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As a psychiatrist specializing in anxiety and habit management, Jud Brewer has seen a lot of change over the past two months – very little for the better. People have succumbed to their vices, be they food, alcohol, social media, work or television.

The culprit is anxiety, which for evolutionary reasons leads us to such distractions. As anxiety has increased on a societal level, our survival brain, which was set up to scan territory for both food and danger, has been activated.

A restless contraction in your stomach or chest might let you know that something is off. “Your brain says, ‘Do something,’ and the action, or the distraction, makes you feel better. To you, looking at cute puppies on YouTube (again) may seem like a strange choice when you still have a big project to do. But to your brain, it’s a no-brainer. It’s survival 101,” he explains in the Harvard Business Review.

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Except these days, it’s not hugely helpful. You could become accustomed to these distractions, and they could become addictions.

If you’re stuck in an anxiety-distraction habit loop, he advises you to map out the process of trigger-behaviour-reward that creates and perpetuates your unwanted habits. That involves noticing the anxiety trigger, what distraction follows (such as eating, drinking, watching TV), and the reward you experience, presumably feeling better because you have been distracted from that anxiety. Pay attention to when it occurs – certain parts of the day or a certain context.

Then explore the relief you have received. What does it provide you? How long? Does it plateau and then send you back to anxiety mode? “It is important to note that not all distraction is bad. It becomes a problem when the reward you seek stops being rewarding. You can explore what it’s like to eat a little versus a lot of chocolate when you’re nervous. You can explore what bingeing on five versus two episodes of your show du jour feels like,” he writes.

The final step is to find what he calls the “bigger better offer” – an alternative behaviour more rewarding than the distraction. He stresses that doesn’t always mean adopting an entirely new behaviour. Perhaps you can determine how little of the current activity is enough – stopping it before it shifts from being helpful to harmful. If your goal is to step out of your habit loop entirely, then you do need to explore a bigger, better offer – such as mindfulness – that deals with the anxiety so distraction is not needed.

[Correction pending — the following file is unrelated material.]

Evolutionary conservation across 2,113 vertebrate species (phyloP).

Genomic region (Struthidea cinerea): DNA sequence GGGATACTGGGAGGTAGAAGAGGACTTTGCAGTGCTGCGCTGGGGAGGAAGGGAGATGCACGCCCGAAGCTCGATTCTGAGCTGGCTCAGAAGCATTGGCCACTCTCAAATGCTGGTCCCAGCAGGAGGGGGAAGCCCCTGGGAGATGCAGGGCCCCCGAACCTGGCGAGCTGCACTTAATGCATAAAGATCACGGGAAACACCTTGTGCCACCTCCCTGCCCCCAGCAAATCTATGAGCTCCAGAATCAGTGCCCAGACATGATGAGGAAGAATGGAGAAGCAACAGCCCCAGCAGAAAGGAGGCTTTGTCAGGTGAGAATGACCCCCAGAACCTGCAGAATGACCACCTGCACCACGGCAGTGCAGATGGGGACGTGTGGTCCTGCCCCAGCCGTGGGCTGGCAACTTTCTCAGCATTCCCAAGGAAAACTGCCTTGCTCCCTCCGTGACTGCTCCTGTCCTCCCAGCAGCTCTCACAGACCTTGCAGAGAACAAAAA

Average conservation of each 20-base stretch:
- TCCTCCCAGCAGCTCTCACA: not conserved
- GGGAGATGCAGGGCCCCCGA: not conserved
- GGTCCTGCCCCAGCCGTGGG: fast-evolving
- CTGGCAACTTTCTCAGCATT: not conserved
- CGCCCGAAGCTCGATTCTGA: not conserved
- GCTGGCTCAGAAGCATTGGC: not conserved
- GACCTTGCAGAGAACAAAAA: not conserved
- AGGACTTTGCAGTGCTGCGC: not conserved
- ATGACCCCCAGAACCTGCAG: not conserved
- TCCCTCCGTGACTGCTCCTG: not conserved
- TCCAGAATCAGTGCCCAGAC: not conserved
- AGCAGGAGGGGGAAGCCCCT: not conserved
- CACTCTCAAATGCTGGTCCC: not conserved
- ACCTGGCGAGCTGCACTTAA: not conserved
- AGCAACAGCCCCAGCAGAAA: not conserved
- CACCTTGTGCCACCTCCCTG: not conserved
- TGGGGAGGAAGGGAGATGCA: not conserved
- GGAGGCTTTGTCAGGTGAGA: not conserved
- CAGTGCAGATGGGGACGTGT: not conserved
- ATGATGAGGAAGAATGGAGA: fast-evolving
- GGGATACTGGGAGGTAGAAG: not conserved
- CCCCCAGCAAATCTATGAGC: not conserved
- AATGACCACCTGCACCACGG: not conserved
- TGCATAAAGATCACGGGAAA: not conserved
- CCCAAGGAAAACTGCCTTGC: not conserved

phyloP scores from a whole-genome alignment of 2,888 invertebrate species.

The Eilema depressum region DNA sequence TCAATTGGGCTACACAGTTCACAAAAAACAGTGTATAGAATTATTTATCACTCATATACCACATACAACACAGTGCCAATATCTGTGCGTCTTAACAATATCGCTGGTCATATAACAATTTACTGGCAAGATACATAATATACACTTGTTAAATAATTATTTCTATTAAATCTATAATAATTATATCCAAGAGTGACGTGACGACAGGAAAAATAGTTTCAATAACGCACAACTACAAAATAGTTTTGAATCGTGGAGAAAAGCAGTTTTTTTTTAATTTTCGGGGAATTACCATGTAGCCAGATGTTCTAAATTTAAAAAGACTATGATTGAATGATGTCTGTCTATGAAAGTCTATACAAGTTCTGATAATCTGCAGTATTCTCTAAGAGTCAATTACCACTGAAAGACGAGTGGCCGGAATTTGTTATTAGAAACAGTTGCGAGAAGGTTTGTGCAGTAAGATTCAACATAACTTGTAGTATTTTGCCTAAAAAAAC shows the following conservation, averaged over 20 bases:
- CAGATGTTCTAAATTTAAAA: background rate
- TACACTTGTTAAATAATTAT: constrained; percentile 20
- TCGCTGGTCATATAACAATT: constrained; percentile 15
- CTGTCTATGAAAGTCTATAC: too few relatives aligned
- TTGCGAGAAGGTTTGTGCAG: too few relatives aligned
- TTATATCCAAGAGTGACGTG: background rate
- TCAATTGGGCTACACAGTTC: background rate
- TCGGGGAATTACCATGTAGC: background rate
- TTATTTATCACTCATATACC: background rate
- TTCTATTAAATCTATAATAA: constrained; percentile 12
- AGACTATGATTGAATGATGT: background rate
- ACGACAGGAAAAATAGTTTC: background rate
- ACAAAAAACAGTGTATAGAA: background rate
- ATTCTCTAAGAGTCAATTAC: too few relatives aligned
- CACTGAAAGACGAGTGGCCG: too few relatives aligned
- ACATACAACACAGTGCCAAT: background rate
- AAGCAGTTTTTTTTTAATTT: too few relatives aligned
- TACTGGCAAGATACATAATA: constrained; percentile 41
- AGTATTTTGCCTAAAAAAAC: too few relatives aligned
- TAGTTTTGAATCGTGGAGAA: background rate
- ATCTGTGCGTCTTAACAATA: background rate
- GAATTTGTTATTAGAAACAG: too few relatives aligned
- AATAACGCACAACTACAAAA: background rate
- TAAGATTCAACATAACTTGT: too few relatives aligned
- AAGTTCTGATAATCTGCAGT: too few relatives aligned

Una Dabiero, an editorial associate at Fairygodboss, adds these five conversational techniques to the arsenal of what she calls the emotionally-intelligent remote worker:

  • Say good morning and make small talk on video calls: “Water-cooler talk doesn’t get less important simply because you’re remote,” she insists.
  • Ask your boss if any priorities or goals have shifted: Working in the office, this information might come more casually. Now, if you’re smart, you’ll check.
  • Ask your direct reports or team members if there is any way you can help. As well as building rapport, she says during such a challenging time colleagues may be handling personal issues you have no idea about.
  • Follow up on video calls to confirm action items and ask clarifying questions. This used to happen as people were leaving the room. Now while still online, check with participants on how they intend to approach their action items and what questions they have or are lingering in the group.
  • Ask team members how they are holding up: “Whether you ask someone how their day is going or how they’re holding up, reminding them that there are humans on the other side of the screen is more important now than ever,” she says.

Quick hits

  • As college students contemplate the fall, entrepreneur Seth Godin says they should be open to a gap year: “It’s a chance to step off the carousel of conformity and lockstep obedience and actually commit to a path of your own choosing. Keep your tuition money and put it to work for you.”
  • Another technique for dealing with remote work: Zapier organizes pair buddies, weekly random pairings of two to three people on a team so they can catch up on work, life or anything else.
  • Consultant Sherry Knight asks you to consider the possibility your supervisor may be experiencing some of the same challenges as you, such as lack of child care, concern about the future of the organization or even edginess over their own role.
  • Executive recruiter Gerald Walsh warns against volunteering any negatives about your own background in job interviews. It doesn’t help you. At the same time, he says nothing displays more confidence than admitting your mistakes.
  • A brisk walk can be as effective as a cup of coffee in boosting your cognition, recent research suggests. A lunch-time walk may ward off the afternoon slump.

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